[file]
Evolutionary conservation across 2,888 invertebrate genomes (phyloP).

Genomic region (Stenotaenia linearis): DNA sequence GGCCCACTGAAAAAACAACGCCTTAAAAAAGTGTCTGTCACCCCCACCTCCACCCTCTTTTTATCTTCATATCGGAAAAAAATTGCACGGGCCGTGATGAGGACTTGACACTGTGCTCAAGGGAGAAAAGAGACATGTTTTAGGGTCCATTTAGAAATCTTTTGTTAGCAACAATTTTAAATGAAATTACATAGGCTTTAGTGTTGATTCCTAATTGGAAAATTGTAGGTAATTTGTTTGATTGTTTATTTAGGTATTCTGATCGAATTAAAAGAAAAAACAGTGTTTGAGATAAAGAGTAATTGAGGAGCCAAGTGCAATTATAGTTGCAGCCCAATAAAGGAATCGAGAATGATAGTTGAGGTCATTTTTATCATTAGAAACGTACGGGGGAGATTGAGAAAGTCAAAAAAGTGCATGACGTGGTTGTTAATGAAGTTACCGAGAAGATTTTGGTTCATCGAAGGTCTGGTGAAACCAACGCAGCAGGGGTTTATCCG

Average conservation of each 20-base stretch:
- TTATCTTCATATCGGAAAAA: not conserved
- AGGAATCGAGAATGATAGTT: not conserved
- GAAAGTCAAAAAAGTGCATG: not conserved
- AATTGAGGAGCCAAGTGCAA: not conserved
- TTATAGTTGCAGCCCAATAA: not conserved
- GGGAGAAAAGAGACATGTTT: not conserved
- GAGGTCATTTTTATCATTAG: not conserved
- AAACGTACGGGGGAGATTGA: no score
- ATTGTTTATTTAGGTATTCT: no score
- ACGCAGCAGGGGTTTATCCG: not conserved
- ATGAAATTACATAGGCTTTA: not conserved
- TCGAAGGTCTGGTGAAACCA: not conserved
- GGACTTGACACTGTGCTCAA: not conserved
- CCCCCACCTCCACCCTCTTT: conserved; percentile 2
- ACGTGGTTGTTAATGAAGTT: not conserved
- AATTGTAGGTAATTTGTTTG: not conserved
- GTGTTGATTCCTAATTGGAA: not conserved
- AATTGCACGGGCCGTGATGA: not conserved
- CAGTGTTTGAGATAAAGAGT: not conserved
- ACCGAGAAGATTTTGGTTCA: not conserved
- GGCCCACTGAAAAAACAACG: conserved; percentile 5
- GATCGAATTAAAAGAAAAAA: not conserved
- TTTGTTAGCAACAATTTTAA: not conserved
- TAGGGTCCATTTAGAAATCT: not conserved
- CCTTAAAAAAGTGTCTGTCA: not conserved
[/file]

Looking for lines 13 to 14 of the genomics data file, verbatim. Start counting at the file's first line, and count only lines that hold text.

- ACGCAGCAGGGGTTTATCCG: not conserved
- ATGAAATTACATAGGCTTTA: not conserved